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Top 10 Need to Knows when Buying Directly from a Private Seller


Many people are trying to sell their homes themselves these days, especially as the internet has made it much easier to find properties for sale on-line. Private sellers can either be very savvy people that have done their research or quite arrogant and believe that they are able to sell their property for more money than the local agent.

1.   They may not have priced their property fairly, so you’ll need to check out its real value.

2.   The information they have may not be enough for you to make a decision on whether to make an offer or not – so make sure you ask for things such as room measurements.

3.   Legally they must have a Home Information Pack ready to give you which includes an energy performance certificate. If they don’t, don’t make an offer until they have provided one.

4.   The seller may not have all the documentation required should you decide to buy, so before you make an offer, make sure that you have things like leasehold agreements and costs of service charges if it’s a flat, or planning documentation if they have had an extension built. If they own the home outright (ie no mortgage) check it is insured for buildings and contents.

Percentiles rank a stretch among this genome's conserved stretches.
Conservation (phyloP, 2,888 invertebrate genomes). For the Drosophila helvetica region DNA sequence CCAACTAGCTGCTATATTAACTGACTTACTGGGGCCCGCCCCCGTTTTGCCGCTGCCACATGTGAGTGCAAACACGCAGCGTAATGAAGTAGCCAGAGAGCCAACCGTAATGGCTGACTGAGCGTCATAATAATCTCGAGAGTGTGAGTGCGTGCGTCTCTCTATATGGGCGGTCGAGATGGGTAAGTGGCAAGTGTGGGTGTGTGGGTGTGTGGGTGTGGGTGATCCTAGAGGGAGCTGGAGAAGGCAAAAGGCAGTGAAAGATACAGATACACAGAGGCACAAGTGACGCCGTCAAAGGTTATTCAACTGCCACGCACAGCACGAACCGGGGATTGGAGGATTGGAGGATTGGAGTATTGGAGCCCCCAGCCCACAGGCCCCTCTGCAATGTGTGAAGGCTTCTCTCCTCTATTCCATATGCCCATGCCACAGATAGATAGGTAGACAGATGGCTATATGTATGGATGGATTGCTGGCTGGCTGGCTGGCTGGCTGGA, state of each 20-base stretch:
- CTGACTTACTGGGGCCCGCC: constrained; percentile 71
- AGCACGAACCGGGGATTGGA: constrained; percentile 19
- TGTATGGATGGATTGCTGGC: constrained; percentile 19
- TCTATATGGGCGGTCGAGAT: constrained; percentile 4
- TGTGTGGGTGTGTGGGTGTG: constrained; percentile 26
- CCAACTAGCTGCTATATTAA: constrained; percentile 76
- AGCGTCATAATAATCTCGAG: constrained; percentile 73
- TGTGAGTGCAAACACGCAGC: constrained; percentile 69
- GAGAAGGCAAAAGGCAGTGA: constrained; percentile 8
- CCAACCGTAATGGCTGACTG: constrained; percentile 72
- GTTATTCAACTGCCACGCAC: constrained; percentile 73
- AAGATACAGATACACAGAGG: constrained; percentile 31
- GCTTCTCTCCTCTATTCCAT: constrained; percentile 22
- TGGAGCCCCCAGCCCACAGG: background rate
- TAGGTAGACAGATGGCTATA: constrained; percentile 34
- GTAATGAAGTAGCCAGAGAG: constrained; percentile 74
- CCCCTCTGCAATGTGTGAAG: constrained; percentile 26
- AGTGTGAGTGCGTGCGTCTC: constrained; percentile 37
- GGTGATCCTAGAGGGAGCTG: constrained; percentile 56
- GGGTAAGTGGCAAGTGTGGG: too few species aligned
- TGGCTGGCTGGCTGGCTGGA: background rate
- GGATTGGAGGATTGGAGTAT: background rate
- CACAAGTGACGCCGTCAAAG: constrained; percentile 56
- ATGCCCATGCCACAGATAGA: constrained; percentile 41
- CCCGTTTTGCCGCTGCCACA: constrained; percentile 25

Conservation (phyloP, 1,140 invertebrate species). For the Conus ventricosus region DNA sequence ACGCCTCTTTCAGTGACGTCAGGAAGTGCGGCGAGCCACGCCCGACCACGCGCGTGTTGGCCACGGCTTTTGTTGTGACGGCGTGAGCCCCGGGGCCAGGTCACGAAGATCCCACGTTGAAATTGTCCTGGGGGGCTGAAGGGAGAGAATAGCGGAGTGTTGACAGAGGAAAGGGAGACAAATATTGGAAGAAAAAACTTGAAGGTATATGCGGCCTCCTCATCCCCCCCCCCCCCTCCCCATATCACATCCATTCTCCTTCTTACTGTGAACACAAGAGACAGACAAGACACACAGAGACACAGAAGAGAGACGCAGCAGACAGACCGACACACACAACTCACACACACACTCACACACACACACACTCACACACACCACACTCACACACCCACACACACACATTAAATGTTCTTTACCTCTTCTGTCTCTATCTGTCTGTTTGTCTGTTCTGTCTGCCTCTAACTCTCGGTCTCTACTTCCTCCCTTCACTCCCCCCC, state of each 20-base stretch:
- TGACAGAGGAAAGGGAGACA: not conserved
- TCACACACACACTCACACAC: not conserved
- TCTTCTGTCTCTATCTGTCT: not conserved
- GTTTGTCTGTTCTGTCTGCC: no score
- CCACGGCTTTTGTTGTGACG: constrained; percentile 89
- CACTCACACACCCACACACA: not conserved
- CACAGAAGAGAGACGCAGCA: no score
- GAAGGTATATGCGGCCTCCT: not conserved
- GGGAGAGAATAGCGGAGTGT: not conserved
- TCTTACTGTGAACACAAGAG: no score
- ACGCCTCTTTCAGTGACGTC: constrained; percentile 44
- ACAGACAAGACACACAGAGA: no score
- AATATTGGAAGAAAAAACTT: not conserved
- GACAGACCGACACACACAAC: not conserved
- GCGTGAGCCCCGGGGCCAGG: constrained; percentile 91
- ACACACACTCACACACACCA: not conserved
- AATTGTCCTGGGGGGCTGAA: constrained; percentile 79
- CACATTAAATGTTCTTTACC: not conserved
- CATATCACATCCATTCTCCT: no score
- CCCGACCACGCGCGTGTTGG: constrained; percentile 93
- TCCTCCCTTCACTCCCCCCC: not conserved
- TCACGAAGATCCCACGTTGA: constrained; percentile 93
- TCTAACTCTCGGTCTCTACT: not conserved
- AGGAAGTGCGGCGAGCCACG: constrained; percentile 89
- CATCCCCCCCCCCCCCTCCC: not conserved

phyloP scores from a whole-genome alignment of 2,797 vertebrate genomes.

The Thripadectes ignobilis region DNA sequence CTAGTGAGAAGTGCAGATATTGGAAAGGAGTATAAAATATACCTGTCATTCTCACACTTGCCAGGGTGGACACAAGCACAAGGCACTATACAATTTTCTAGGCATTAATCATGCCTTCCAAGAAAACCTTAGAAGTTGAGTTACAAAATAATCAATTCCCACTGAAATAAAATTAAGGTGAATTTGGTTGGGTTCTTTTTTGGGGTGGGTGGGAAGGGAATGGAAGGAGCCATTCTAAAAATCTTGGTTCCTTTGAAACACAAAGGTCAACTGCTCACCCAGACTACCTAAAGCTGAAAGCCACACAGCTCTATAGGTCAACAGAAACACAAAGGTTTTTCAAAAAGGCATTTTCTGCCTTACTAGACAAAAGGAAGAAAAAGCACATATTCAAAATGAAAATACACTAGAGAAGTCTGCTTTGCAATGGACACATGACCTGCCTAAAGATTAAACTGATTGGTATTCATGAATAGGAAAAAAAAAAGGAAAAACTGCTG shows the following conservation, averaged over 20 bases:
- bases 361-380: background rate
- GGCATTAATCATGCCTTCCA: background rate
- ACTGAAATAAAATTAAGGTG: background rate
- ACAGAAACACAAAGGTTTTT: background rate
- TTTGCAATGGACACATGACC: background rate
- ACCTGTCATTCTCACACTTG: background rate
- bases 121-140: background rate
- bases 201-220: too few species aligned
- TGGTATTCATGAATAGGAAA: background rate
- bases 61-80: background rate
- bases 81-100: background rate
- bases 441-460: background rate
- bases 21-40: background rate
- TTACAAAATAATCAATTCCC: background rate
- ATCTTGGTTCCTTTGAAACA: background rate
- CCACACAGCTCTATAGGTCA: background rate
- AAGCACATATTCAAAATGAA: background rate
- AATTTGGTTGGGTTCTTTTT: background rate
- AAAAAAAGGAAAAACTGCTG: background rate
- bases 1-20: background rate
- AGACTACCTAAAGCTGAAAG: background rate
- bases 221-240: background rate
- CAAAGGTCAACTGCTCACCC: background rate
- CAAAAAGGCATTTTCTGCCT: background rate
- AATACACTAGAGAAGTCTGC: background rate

5.   Good sellers will offer their property at a fair value and have their paperwork ready, including the Home Information Pack and Energy Performance Certificate. It is the organised ones that are worth considering!

6.   The seller may have ‘patched’ up problems with the property that you can’t see, so make sure you have an independent surveyor check it out before finalising your offer.

7.   Once you have agreed an offer, the seller is legally obliged to accept the offer – with any of your conditions – in writing.

8.   The deal isn’t done until you have exchanged and it’s essential that both you and the seller have legal companies working on the buying and selling. If your seller doesn’t have a mortgage on their property or need one for the next, then they might be looking at doing it themselves. This could lead to problems and mean the sale/purchase doesn’t go smoothly.

9.   Make sure that you agree when you will receive the keys and what happens if there is a delay in your monies reaching the seller's bank upfront.

10. Ensure that the seller (via your solicitor) has filed all the necessary paperwork so that the legal property ownership has been handed over to you.

 

 

NALS Conference Chair 2016

Kate's Consumer Portal

Propertychecklists.co.uk

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